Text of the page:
There are more than 350,000 out-of-hospital cardiac arrests each year in the United States. Most happen at home, but about 19% among adults occur in public. CPR performed by a bystander, if it’s started right away, can double or triple the chances of survival. However, one study found that 45% of men received bystander CPR compared with 39% of women, and men had a 23% higher likelihood of surviving than women.4 Immediate use of an automated external defibrillator, or AED, if one is available can also help save a life.5
Gender differences in survival
Beyond bystander hesitancy to perform CPR, other gender differences exist with out-of-hospital cardiac arrests. Researchers are continuing to examine these disparities.
Studies have found that women were less likely to have a cardiac arrest that is witnessed by another person. Of patients who were successfully resuscitated after an out-of-hospital cardiac arrest, women less frequently survived until hospital discharge. Women also had less likelihood of survival with good neurological function in comparison with men, according to a 2020 study published in the journal Circulation.6
Women were also less likely to receive in-hospital procedures known to improve survival after cardiac arrest. The study concluded that future research is needed to better understand and correct these gender differences and outcomes.6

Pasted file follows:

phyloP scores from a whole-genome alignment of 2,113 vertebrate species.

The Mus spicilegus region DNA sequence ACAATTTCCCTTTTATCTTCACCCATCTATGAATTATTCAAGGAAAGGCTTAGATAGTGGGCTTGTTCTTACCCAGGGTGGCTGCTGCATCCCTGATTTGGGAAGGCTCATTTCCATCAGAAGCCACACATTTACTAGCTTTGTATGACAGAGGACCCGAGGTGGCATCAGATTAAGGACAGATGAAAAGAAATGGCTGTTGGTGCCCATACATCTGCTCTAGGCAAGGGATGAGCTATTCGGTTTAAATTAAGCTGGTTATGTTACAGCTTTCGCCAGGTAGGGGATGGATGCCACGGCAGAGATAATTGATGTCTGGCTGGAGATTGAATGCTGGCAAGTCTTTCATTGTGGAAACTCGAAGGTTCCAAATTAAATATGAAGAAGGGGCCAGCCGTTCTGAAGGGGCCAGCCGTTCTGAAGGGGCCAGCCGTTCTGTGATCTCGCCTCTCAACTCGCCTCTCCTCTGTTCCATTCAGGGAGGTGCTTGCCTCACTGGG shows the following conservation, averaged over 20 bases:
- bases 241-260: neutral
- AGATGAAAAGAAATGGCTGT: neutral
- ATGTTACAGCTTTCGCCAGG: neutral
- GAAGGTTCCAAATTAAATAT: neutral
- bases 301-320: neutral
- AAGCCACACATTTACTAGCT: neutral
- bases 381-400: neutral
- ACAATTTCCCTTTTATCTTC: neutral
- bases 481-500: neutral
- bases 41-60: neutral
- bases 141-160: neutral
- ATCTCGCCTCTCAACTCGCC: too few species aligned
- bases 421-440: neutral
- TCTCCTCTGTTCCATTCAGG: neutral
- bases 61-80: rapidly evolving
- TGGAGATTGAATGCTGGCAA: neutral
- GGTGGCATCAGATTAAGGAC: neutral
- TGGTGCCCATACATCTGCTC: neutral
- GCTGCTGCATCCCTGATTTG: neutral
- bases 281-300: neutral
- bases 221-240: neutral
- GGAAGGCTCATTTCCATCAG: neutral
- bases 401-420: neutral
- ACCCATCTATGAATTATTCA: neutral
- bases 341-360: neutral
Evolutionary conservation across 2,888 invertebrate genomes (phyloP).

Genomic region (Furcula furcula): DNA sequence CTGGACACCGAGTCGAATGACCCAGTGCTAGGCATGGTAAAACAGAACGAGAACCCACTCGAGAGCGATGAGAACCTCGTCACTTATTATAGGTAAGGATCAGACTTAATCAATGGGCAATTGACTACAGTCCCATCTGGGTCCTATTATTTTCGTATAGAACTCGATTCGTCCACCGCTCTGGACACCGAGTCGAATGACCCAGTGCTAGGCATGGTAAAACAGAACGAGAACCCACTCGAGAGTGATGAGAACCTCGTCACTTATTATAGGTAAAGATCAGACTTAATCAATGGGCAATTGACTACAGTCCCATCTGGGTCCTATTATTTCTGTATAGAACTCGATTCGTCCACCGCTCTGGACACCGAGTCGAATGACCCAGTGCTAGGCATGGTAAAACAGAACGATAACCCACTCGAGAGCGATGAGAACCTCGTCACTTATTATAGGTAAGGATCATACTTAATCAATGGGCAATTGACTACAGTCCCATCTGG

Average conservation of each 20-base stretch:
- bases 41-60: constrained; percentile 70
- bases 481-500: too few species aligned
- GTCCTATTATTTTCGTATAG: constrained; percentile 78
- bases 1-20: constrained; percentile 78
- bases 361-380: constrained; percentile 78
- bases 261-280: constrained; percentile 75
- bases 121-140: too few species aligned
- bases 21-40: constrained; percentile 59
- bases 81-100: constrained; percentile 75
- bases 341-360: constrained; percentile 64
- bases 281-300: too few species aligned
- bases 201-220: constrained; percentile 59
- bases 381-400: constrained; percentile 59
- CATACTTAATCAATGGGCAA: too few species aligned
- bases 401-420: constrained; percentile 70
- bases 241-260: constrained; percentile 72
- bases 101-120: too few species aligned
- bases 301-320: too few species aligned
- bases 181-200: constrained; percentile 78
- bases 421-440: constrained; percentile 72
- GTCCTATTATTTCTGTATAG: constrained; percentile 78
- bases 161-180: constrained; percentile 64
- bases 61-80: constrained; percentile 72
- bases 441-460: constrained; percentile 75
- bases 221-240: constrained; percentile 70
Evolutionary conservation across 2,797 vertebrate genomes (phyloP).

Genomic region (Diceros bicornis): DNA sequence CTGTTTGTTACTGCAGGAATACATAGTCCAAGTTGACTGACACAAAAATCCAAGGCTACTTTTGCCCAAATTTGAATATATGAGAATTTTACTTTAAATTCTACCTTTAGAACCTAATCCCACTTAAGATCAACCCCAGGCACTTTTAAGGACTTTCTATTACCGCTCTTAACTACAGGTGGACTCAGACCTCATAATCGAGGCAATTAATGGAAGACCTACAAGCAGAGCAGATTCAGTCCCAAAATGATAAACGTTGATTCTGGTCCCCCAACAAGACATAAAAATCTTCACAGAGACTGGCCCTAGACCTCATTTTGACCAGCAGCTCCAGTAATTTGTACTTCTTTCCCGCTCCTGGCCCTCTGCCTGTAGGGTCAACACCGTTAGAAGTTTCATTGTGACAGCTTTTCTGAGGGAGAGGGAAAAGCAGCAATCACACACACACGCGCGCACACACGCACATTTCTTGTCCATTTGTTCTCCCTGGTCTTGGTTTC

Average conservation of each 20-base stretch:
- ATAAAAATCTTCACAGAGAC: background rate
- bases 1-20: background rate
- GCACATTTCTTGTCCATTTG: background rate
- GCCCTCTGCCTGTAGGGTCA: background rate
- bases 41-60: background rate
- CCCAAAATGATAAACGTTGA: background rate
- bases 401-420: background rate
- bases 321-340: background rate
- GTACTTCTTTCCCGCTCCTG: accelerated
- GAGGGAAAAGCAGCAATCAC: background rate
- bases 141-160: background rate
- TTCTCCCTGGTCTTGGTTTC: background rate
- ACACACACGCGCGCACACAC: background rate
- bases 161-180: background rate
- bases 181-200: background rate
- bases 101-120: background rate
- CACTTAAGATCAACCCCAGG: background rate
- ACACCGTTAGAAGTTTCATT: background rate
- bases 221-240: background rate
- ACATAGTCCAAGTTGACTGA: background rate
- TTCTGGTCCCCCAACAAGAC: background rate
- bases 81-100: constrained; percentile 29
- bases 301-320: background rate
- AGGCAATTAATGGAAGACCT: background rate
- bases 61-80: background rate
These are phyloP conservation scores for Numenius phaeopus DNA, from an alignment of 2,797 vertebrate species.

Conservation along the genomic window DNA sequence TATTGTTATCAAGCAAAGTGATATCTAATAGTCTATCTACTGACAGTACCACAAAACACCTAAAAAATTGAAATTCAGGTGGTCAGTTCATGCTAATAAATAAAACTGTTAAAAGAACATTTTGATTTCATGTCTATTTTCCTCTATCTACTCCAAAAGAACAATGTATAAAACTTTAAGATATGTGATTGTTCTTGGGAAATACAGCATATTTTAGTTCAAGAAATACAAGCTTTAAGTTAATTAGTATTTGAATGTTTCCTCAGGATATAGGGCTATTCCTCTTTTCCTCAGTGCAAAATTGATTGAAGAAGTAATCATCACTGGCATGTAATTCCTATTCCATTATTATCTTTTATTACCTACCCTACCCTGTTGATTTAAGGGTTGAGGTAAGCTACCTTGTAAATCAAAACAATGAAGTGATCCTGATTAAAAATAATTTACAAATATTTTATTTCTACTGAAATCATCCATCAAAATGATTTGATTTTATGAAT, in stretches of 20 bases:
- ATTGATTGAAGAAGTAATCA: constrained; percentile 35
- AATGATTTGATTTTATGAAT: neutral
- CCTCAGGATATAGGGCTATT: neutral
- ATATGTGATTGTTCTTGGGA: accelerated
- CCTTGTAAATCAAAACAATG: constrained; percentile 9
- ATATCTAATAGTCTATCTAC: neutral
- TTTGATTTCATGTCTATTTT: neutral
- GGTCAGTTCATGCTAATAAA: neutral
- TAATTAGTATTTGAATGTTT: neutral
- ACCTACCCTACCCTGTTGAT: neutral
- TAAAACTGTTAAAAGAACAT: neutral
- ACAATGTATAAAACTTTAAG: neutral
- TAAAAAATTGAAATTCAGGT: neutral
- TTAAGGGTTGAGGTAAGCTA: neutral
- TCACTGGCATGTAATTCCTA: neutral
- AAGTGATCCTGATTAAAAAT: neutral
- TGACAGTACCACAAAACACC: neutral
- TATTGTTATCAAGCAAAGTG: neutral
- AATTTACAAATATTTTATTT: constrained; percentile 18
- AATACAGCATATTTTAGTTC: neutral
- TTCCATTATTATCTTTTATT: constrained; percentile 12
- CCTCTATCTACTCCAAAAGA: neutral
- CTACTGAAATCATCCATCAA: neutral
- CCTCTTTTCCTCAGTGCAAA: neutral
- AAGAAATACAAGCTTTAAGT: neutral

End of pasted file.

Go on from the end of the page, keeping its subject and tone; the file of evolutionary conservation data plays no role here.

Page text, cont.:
Encouraging CPR, boosting longevity
Medical experts are striving to improve bystander CPR rates for everyone. The American Heart Association issued updated recommendations for CPR training in the Resuscitation Education Science Guidelines published in October 2020 to remove “gender-related barriers.” Instructions for CPR are the same regardless of gender. You should call 911 and press hard and fast in the center of the chest for 100 to 120 compressions per minute, at least two inches deep, until emergency medical service workers arrive.1
The AHA recommends hands-only CPR if someone is not trained in CPR with rescue breaths or needs a simple way to help. It’s aimed at empowering more people to assist someone in distress. It does not involve the mouth-to-mouth rescue breathing of traditional CPR.
“In CPR training, using female-looking mannequins with breasts in training courses can be useful in removing gender barriers,” Perman added. More inclusiveness in other training materials, such as using pictures of women receiving CPR, is another suggested step.
“Dispatcher-assisted CPR, in which the rescuer is guided by a 911 operator, also may help a bystander feel comfortable that they are acting appropriately and could help close gender disparities,” she noted.
Monitoring your health to prevent heart disease